Tuesday, March 15, 2016

Civilian court orders Nigerian officer released

A civilian court in Nigeria has ordered the release of a serving colonel who has been detained since December 2015. According to this article:
In a judgment on Monday, Justice Yusuf Haliru directed the respondents to immediately release the applicant on self-recognition, saying his detention for over three months without trial was “‎illegal, wrongful, unlawful and constituted a blatant violation of the fundamental rights of the applicant”. 
The court also ordered immediate release of documents and items the anti-graft agency seized from the house of the applicant. 
Justice Haliru, who cautioned the EFCC and the Army, which he said acted as if Nigeria was still under military ‎dictatorship, said: “The EFCC is a creation of the ‎law. 
“The court will not allow it to act as if it is above the law.
“It is remarkable to note that the motto of the EFCC is that nobody is above the law, yet they are acting as if they are above the law. 
“The EFCC Act is not superior to the constitution of the Federal Republic of Nigeria. 
“The respondents in this matter have not behaved as if we are in a civilised society. 
“They have behaved as if we are in a military dictatorship ‎where they arrest and release persons at will.” 
The judge said the constitution stipulated that any person so detained should be charged to court within reasonable time not exceeding two months from the date of arrest. 
Justice Haliru stressed under section 36 of the 1999 Constitution, as amended, an accused person is deemed innocent until his guilt is established. ‎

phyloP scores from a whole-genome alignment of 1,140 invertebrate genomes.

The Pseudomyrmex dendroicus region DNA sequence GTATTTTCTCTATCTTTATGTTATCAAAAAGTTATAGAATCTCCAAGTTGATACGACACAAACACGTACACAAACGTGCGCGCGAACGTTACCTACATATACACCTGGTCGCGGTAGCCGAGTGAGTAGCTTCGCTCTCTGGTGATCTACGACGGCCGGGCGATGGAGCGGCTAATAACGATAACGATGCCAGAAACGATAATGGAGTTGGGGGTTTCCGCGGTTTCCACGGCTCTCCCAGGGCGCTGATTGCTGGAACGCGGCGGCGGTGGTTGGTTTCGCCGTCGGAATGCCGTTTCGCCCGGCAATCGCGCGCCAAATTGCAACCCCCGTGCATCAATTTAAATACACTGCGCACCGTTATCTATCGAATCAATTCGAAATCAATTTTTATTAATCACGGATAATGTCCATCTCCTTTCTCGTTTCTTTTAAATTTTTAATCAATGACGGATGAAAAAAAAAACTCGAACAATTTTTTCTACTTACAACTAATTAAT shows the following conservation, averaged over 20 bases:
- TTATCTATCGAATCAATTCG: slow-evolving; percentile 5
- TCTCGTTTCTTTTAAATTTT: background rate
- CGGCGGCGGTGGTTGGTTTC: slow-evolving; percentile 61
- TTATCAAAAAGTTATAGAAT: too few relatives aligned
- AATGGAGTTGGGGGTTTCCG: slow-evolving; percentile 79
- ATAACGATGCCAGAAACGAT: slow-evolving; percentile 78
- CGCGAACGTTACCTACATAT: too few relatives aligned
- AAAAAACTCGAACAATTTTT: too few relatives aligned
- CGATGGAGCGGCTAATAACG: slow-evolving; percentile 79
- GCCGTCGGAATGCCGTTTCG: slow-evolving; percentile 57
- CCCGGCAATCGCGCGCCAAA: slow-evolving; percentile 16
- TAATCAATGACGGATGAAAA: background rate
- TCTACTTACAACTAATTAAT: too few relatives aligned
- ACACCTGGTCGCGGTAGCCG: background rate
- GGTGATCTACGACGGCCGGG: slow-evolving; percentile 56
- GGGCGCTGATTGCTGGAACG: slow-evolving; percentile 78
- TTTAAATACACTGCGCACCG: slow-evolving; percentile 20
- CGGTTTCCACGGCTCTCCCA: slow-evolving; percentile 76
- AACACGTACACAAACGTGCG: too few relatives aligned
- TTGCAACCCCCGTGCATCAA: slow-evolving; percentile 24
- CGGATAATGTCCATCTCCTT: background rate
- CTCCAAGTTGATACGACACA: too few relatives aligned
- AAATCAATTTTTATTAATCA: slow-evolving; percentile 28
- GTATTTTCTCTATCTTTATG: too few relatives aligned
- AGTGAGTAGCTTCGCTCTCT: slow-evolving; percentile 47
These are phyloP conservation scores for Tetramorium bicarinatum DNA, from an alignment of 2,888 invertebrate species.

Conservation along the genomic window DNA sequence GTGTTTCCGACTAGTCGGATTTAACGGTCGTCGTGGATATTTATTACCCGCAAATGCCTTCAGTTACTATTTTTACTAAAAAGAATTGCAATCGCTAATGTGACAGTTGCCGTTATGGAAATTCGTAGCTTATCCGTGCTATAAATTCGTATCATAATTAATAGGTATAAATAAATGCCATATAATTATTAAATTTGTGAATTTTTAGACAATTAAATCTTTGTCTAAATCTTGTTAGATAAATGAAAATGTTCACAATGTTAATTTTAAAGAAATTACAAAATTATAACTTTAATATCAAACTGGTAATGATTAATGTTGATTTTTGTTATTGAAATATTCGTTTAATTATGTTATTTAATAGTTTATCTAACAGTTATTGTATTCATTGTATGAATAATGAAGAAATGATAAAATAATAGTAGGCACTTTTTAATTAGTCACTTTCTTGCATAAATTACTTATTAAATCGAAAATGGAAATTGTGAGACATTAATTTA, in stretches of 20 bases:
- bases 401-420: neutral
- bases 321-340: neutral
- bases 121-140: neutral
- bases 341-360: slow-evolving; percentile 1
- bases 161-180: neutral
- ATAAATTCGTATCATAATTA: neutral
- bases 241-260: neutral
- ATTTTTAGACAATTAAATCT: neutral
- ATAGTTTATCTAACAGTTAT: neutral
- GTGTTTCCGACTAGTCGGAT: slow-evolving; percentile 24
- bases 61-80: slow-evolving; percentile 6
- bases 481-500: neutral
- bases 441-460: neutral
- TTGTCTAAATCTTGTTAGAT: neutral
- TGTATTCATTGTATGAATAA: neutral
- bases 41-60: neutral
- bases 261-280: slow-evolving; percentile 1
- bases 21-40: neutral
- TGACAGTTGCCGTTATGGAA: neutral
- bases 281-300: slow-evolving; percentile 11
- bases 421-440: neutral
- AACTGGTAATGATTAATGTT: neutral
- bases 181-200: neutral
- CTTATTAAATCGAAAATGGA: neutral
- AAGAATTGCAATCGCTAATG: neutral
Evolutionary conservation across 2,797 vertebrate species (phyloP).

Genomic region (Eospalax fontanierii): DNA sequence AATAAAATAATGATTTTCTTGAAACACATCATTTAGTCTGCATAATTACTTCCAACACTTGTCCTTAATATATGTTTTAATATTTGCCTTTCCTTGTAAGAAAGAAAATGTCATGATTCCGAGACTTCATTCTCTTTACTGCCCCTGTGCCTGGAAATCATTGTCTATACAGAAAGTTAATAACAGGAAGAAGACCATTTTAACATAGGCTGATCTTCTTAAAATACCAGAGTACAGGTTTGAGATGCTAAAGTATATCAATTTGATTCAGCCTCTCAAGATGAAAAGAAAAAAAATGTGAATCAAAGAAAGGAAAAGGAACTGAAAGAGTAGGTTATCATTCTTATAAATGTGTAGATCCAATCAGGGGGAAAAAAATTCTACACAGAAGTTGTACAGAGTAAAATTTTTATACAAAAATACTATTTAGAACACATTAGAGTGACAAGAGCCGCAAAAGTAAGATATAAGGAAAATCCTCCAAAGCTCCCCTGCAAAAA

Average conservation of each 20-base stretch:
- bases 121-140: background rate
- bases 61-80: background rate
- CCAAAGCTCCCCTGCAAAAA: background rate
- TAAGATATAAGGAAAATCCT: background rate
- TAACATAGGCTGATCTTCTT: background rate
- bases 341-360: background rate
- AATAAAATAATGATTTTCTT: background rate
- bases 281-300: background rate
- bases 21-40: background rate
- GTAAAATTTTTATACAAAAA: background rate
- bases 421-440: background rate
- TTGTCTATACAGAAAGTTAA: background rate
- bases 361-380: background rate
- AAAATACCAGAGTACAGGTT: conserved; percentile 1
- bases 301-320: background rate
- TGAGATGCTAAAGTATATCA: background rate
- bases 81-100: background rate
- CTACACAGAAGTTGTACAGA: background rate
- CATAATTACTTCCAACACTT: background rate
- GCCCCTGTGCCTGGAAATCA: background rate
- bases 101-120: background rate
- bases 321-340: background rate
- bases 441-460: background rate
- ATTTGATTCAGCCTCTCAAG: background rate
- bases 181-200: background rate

He therefore asked: “Why has the 1st respondent kept the applicant without bringing him to court? 
“Why was the applicant, being a serving military officer, who could be easily reached, not granted administrative bail? 
“Or is it that the applicant has been found guilty and already serving his jail term?‎” 
Haliru added: “Nobody should be subjected to the whims and caprices of the EFCC. 
“The essence of the rule of law and constitutional provisions is to ensure a just balance between the ruler and the ruled, between the powerful and the weak. 
“Though the EFCC has the responsibility to investigate financial crime, it must however conduct its operations in accordance with the rule of law. 
“The court is empowered to guard against i‎mproper use of power by any member of the society or agency, EFCC inclusive.‎ 
“The detention of the applicant, for all intent and purposes, is not just unfair but unfortunate. 
“We all support the fight against corruption but it must not be done with utter impunity and disregard to rule of law. 
“The right to personal liberty is guaranteed every citizen of Nigeria by our constitution. 
“Why has the first respondent fail to bring the applicant to court since December 2015? 
“Is it that the first, second and third respondents already sentenced the applicant to jail in their own court. 
“The continued detention of the applicant since December is a blatant violation of his fundamental human right.” 
The Justice Haliru thereafter declared: “The respondents are hereby ordered to release the applicant.”
Another account adds:
Justice Haliru however, refused the applicant’s prayer for perpetual injunction to restrain the respondents from arresting him. He said that such an order will amount stopping EFCC and the Army from carrying out its lawful functions. He also declined to award N500 million damage asked by the plaintiff for the wrongful arrest and detention.

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